It is a complicated to try and comprehend what is permissible vs what is unacceptable on social media. In the age of trying find a career in a cold, jobless economy just how much is too much on social media? By untagging that photo of ourselves holding that red solo cup, are we hiding ourselves from employers and creating an image of what we want to be/what we are suppose to be in society’s eyes? Are we just causing more problems for ourselves later when the rust of imperfection starts to appear on the edges of our silver personalities? What employer actually believes that the 20-something they are about to hire never had a little too much at that tailgate? Is about proving we can be professional or is that we are putting on a mask? Or is it moreso about showing that we have had our fun and matured? Of course I understand that this should be applied the context of the situation and the personality of the person. It is easy for me, as someone who isn’t the biggest partier and rarely has to untag photos, to ask these kind of questions.
I don’t have the answer and of course no one really does, but if I can rationalize one thing about social media, it’s this:
For my generation, social media has been an outlet to help us express and identify ourselves leaving behind a cyber footprint. Ultimately, it satisfies what any human sets out to do; to leave something behind. Our legacy may be full of shameful photos on a Friday night, vulgar language and sexual innuendos but it is also alive with memories of love, travel, success, happiness and who we were at a certain moment in time. Social media has marked a turning point in society, in which my generation has given true perception to the 20s and ultimately life, dissolving the sugar-coated definition of who we ought to be and embracing the fact that “we all are a little mad here”, uniting us in the idea that crazy isn’t as unique as previous generations have proclaimed..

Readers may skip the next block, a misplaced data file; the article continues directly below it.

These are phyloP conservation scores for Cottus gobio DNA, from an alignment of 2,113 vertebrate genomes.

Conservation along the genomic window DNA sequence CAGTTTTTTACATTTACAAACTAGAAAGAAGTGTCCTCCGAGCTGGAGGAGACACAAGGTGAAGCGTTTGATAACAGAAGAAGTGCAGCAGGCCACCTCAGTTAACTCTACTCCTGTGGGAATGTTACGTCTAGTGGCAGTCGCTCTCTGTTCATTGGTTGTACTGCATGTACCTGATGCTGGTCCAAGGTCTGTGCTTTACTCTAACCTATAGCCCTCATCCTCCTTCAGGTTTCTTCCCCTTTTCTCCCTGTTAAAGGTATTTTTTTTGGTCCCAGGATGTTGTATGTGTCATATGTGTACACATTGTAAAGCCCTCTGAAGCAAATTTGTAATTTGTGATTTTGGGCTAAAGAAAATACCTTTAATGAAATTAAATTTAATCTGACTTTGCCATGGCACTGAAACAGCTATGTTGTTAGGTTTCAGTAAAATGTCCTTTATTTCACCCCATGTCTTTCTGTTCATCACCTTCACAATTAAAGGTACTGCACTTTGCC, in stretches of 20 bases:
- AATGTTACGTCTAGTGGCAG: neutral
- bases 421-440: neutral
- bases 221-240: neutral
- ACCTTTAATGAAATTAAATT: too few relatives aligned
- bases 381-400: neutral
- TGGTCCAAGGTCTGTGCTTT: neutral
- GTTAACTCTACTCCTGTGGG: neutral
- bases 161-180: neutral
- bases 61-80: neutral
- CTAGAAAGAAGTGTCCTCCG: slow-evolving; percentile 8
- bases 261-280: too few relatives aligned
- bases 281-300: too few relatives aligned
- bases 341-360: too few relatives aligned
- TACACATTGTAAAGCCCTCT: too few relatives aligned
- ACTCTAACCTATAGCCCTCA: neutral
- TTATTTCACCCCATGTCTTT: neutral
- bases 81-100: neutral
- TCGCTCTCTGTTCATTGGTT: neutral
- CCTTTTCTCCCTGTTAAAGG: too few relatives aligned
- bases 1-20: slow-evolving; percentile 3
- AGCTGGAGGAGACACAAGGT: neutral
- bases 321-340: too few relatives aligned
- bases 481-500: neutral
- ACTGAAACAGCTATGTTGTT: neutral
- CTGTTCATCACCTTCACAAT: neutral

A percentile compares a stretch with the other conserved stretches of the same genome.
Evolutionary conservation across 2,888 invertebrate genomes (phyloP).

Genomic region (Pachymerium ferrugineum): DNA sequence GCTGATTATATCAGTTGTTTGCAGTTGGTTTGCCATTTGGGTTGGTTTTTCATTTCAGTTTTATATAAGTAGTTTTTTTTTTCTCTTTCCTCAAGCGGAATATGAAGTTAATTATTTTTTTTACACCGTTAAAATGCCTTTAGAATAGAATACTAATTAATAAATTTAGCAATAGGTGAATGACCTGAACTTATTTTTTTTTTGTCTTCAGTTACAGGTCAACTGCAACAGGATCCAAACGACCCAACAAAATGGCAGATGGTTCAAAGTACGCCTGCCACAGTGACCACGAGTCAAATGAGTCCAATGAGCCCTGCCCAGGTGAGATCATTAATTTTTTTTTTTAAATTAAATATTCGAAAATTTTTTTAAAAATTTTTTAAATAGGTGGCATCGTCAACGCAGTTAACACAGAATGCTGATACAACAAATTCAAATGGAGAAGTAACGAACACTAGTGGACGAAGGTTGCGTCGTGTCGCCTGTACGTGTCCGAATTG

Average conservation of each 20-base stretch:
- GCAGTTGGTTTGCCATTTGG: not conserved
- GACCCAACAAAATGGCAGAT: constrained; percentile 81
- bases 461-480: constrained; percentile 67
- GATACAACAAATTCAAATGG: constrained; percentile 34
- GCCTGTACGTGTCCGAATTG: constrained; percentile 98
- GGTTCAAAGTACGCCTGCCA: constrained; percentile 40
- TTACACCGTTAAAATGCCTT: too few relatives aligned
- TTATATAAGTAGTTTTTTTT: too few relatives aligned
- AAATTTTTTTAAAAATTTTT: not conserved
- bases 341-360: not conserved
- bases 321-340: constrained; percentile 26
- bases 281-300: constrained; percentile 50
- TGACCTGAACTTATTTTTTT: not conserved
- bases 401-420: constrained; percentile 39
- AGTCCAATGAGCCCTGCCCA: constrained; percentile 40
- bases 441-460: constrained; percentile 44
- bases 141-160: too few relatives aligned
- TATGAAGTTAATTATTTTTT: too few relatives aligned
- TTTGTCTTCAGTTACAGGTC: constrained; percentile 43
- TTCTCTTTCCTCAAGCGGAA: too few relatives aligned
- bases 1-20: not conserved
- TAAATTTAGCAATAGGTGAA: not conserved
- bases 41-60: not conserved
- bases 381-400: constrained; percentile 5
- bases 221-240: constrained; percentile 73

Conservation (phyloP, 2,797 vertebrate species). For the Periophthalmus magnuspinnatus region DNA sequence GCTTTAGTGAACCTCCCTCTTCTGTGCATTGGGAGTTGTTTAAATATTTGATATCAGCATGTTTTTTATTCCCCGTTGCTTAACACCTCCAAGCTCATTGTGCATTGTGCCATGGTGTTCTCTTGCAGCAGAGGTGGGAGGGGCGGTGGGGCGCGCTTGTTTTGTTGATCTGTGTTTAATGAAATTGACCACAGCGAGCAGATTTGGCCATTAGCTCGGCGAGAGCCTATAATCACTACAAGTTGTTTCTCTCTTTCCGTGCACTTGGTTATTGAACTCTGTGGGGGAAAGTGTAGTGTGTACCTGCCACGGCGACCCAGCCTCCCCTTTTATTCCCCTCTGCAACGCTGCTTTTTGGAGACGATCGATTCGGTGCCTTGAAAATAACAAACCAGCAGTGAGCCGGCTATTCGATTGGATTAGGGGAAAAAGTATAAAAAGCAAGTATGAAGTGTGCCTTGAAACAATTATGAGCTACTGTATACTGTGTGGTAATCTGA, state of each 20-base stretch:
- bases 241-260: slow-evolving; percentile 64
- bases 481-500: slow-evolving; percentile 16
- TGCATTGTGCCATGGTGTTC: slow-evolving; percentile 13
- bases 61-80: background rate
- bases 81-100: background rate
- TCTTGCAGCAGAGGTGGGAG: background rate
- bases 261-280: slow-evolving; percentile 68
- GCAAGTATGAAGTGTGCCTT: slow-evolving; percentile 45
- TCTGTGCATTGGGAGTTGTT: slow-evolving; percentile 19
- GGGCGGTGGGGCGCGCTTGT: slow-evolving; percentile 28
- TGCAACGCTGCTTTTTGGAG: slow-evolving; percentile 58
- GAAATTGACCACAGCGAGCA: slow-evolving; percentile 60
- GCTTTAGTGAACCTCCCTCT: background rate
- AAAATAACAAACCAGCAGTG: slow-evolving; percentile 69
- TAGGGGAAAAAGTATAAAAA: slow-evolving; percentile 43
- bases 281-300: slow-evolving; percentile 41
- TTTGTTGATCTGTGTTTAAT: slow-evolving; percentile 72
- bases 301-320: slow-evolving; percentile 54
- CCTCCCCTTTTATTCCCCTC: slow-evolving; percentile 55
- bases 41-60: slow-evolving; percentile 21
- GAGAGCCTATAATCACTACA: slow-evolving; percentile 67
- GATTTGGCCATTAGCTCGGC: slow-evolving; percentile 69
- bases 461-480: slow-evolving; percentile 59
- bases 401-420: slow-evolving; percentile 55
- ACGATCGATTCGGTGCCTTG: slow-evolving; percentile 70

This blog post was provoked by an assignment of my social media class. I’m interested to see how my opinion changes as the course progresses.